Today’s Commons debate on Afghanistan was unusually and surprisingly good. It had the benefit of speeches from many MPs who had themselves served tours of duty in the country, or were veterans of military action elsewhere. It had the advantage of a former Prime Minister speaking with all the authority of someone who knows just how difficult these matters are, rather than the criticisms of backbenchers who had only run their own constituency office. It was a full day’s session operating under usual rules, rather than the hybrid parliament of the past year and a half. This meant that MPs could intervene on speeches, amid the normal hubbub of the Chamber.
This was not, however, the design of the Conservative whips, who had originally set up a session lasting from 9.30am – 2.30pm. At one point, the debate was actually going to be a statement, which would have meant there was only around three hours for backbench contributions. This was odd, given MPs were travelling to the Commons specially for this session, and many were angered and suspicious that the government was trying to limit the amount of criticism that ministers were going to take.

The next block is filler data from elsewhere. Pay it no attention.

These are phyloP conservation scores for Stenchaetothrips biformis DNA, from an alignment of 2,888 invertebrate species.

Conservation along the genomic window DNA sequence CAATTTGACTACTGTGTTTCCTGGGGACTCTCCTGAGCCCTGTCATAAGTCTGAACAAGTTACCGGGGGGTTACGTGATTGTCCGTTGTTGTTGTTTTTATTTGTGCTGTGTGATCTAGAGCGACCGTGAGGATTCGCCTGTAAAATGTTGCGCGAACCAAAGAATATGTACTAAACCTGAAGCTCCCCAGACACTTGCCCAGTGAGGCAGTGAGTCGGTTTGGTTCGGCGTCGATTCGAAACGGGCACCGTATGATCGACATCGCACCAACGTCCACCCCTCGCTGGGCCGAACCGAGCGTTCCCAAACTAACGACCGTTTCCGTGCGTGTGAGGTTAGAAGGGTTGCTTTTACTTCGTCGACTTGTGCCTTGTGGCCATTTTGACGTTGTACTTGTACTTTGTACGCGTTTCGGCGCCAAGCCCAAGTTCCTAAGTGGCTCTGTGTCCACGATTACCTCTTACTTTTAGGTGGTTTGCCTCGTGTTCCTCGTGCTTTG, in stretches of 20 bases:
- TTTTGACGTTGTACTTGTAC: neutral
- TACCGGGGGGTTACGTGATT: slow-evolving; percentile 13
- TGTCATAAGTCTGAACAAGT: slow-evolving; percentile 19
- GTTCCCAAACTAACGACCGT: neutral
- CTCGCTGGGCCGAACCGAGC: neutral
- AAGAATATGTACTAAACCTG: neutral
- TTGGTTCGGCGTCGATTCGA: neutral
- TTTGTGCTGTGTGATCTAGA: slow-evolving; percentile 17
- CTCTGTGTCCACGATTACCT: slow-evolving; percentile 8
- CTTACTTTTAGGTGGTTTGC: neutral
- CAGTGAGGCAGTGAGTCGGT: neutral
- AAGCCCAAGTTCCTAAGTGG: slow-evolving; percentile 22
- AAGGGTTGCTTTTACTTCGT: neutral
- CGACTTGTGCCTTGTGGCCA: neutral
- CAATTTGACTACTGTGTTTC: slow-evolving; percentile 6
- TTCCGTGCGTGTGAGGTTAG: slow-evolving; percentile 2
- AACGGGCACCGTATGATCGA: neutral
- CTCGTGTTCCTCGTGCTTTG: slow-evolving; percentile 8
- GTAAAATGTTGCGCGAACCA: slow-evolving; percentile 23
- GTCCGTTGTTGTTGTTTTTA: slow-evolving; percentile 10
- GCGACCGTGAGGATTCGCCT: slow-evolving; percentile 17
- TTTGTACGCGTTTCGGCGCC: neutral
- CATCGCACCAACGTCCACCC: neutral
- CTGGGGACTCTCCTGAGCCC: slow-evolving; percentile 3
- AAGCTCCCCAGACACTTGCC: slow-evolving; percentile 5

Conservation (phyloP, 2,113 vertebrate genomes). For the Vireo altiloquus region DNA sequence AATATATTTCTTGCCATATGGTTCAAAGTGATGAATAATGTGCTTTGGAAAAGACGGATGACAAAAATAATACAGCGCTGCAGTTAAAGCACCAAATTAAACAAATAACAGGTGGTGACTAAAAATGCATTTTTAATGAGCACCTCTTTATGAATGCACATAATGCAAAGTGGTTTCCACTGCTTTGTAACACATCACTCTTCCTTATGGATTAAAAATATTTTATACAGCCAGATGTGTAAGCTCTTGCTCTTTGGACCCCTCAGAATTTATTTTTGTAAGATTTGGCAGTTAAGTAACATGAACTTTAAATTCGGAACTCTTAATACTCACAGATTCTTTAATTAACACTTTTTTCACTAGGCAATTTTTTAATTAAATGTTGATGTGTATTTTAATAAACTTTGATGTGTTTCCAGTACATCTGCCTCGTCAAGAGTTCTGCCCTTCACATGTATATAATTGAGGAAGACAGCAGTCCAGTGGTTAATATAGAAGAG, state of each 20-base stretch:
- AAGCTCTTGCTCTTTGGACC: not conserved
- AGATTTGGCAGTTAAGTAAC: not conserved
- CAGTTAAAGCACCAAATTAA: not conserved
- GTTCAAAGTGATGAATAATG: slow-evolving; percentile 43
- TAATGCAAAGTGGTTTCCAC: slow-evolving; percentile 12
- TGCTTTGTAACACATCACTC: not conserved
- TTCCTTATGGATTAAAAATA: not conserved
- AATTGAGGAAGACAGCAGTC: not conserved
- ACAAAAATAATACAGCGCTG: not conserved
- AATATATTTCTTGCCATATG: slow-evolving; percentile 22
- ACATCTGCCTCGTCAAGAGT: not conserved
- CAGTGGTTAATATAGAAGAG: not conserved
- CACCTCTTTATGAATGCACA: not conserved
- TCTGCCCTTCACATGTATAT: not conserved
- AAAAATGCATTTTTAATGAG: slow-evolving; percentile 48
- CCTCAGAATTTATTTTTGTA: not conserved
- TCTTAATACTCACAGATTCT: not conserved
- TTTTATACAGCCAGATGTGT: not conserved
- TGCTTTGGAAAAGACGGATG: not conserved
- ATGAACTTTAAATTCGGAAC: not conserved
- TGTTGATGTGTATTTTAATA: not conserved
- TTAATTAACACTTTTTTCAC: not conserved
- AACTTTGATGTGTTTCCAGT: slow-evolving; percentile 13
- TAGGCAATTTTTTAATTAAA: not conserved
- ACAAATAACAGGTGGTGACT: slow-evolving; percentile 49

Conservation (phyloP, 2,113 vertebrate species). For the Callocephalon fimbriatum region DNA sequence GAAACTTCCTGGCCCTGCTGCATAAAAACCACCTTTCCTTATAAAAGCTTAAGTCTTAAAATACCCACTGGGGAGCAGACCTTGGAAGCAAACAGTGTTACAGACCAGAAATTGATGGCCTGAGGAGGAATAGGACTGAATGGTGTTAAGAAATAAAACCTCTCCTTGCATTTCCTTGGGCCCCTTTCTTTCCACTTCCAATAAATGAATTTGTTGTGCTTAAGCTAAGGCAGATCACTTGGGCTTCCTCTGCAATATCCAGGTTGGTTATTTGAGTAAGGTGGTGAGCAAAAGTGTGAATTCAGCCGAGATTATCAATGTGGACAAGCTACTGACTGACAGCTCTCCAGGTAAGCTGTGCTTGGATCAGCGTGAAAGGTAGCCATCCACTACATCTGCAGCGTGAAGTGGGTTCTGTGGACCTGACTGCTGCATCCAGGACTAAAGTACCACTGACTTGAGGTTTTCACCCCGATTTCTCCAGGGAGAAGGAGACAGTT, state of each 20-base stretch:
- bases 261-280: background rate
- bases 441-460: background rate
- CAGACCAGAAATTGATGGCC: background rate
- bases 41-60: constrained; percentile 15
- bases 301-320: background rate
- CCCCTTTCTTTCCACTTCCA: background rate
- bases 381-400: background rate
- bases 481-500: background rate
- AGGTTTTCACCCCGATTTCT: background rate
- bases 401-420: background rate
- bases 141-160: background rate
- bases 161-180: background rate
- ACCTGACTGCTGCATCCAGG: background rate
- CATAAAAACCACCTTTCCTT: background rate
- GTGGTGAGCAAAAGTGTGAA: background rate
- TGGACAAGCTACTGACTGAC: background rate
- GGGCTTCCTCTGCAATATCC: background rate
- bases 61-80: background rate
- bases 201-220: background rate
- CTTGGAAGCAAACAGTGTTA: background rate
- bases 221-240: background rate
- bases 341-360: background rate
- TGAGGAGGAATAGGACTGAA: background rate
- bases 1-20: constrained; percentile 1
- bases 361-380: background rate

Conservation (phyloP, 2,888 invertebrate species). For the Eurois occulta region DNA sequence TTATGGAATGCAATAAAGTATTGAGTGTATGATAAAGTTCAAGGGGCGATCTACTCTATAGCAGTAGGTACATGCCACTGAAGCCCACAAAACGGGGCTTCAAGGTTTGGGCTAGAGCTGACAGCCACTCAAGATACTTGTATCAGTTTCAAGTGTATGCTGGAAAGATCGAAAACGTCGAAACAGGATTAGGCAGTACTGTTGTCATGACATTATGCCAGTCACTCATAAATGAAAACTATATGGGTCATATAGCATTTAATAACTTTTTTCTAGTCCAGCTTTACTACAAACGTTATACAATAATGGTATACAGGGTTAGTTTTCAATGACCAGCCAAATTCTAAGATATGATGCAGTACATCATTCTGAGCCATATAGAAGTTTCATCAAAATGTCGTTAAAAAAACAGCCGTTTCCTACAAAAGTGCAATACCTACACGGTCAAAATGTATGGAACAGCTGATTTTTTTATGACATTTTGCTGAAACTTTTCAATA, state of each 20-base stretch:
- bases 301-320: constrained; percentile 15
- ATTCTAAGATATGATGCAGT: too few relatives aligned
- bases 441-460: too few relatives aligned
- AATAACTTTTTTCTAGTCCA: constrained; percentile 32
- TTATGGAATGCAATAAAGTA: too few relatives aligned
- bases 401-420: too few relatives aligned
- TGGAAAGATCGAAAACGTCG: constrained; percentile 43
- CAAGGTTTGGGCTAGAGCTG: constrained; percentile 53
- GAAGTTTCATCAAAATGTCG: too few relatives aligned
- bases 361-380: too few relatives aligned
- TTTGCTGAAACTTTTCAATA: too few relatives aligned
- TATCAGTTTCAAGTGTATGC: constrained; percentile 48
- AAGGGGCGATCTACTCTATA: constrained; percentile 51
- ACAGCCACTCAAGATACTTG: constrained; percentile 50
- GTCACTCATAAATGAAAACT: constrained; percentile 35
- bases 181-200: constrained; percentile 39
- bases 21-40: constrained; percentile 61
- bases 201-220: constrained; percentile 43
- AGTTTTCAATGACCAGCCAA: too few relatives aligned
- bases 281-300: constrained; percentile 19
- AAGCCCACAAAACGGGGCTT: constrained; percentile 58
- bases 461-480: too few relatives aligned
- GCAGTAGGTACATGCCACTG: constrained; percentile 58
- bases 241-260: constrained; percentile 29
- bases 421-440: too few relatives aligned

Tory MP David Davis tabled an amendment extending the sitting to 5pm, which had the support of opposition backbenchers. The government would have won the vote had it gone to a division, but it would have been deeply embarrassing and would have suggested that ministers were trying to avoid scrutiny. So at the start of the session, Leader of the House Jacob Rees-Mogg accepted the amendment and the session ran until 5pm. As it was, around 80 MPs were unable to get in to speak, with the speakers continually imposing shorter and shorter speech limits to try to give as many the opportunity to say something.
It was very clear from the day’s debate that MPs of all parties are very upset about the way the government has handled the situation in Afghanistan.